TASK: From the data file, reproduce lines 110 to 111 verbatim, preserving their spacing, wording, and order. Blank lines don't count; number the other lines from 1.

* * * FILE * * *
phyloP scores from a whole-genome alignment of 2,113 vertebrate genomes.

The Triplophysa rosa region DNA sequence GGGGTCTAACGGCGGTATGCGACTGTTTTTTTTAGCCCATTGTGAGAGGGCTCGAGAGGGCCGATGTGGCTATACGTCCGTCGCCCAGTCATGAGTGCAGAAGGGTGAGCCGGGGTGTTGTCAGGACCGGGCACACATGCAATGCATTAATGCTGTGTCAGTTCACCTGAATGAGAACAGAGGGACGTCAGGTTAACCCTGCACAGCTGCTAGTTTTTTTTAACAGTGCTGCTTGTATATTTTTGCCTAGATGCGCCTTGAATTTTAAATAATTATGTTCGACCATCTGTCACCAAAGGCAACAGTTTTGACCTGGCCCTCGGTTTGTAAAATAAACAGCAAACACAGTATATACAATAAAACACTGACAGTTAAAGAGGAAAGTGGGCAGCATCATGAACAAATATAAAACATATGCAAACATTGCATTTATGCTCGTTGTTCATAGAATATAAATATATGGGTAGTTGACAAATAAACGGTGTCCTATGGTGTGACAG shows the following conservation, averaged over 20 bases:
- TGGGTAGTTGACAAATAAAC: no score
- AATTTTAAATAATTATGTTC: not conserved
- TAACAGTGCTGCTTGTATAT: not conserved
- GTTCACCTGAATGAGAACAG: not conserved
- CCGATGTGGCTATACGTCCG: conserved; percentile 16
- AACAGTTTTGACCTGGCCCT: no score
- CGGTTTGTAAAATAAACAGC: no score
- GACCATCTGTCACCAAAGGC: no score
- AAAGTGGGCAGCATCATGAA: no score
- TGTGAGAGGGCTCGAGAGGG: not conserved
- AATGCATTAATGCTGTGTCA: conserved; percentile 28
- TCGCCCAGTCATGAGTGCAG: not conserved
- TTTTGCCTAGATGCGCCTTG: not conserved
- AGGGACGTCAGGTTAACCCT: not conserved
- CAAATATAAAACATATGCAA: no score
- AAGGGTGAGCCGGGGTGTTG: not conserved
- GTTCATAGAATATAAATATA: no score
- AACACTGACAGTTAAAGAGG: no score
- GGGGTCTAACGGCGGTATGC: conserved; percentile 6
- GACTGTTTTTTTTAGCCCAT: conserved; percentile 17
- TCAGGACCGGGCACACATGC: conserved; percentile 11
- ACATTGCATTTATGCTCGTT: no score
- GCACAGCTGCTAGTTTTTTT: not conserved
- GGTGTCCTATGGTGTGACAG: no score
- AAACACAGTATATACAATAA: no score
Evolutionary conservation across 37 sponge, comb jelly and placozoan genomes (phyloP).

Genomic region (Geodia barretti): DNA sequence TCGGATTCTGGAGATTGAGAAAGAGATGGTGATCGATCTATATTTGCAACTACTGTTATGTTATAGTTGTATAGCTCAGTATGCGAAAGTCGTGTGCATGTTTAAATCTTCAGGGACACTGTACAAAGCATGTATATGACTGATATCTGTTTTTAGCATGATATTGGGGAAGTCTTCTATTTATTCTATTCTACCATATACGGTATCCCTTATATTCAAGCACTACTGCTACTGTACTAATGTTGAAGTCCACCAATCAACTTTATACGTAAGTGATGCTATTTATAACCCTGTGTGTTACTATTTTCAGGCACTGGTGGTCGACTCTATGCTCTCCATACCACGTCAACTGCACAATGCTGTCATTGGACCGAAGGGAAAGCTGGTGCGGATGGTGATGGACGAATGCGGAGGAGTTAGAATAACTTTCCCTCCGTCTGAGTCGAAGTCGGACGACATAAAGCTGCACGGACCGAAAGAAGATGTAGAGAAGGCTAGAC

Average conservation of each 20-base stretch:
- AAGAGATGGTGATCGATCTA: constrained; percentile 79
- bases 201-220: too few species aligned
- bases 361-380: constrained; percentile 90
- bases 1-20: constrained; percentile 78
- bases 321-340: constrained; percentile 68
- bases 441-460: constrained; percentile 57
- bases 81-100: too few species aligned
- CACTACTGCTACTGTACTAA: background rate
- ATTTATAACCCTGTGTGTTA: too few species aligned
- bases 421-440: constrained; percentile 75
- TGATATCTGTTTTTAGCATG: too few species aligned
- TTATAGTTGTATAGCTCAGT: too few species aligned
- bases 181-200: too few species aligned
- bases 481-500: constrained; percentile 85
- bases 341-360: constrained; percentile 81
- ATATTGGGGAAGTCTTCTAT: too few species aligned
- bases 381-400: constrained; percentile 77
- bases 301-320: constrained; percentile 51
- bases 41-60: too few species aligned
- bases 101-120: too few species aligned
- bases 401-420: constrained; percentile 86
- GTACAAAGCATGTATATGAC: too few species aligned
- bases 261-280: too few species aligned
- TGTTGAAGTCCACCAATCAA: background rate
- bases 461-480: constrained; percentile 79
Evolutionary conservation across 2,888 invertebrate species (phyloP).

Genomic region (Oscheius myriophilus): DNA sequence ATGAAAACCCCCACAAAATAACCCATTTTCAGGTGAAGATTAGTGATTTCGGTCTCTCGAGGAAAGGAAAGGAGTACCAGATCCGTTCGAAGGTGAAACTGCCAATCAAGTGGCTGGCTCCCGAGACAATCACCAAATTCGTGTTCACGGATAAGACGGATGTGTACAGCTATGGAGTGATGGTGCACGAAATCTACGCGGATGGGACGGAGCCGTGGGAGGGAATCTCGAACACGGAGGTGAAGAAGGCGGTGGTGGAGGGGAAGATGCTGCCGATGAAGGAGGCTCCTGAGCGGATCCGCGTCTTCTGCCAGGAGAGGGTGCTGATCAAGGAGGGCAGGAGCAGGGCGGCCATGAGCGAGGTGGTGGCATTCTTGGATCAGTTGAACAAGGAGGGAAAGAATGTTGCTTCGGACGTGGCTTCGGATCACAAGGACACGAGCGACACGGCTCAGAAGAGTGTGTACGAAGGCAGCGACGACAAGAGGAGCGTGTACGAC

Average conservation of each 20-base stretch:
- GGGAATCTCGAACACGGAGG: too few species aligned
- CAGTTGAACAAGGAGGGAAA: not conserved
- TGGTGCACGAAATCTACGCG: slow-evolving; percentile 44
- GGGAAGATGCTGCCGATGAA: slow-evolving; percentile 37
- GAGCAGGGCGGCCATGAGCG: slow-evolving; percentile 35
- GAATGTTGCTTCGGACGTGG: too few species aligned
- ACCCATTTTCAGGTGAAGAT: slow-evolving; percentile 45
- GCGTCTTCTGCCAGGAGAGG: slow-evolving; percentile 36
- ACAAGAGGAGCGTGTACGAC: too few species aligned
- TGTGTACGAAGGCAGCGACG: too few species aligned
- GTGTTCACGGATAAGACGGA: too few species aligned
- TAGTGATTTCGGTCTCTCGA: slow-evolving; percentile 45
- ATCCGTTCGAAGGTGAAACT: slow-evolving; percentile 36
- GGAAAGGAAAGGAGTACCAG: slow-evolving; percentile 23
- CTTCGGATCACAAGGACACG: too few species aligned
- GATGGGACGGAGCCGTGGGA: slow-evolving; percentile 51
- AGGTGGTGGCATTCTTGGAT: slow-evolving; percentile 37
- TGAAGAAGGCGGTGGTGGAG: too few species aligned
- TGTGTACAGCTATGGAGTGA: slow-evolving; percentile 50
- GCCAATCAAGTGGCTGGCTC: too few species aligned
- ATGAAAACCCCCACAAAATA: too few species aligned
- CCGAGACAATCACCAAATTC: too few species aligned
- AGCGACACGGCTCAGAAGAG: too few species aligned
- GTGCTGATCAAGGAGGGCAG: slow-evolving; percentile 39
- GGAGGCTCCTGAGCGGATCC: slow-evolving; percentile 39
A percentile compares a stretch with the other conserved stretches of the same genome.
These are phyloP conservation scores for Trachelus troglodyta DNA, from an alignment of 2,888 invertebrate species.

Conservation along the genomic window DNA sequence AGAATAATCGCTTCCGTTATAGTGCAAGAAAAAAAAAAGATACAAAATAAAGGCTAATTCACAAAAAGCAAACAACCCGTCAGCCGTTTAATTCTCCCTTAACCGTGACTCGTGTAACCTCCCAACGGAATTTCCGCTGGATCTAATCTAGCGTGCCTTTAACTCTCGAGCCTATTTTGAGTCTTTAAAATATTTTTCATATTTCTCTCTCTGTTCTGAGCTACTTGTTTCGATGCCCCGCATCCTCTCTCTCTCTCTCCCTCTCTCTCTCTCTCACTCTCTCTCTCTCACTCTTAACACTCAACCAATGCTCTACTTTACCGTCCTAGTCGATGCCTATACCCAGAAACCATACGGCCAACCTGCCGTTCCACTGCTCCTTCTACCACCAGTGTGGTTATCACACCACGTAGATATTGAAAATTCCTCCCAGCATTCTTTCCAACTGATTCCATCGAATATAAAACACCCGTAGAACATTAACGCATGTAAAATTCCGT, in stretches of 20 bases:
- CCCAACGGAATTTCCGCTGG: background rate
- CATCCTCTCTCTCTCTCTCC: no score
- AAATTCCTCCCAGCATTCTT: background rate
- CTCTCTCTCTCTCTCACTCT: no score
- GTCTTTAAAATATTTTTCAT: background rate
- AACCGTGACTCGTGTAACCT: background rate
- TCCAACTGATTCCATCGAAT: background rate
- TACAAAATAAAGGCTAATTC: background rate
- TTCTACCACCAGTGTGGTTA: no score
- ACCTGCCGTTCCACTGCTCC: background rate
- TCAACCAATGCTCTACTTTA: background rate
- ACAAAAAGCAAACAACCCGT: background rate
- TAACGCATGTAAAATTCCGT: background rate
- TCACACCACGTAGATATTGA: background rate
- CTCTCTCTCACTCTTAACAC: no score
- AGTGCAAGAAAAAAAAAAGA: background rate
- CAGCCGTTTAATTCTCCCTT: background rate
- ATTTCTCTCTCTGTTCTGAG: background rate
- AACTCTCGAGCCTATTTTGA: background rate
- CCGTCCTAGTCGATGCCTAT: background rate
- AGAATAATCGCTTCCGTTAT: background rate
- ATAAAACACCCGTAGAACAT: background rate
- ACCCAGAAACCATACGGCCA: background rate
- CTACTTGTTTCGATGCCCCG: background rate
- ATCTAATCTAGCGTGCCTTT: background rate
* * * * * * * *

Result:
- CTACTTGTTTCGATGCCCCG: background rate
- ATCTAATCTAGCGTGCCTTT: background rate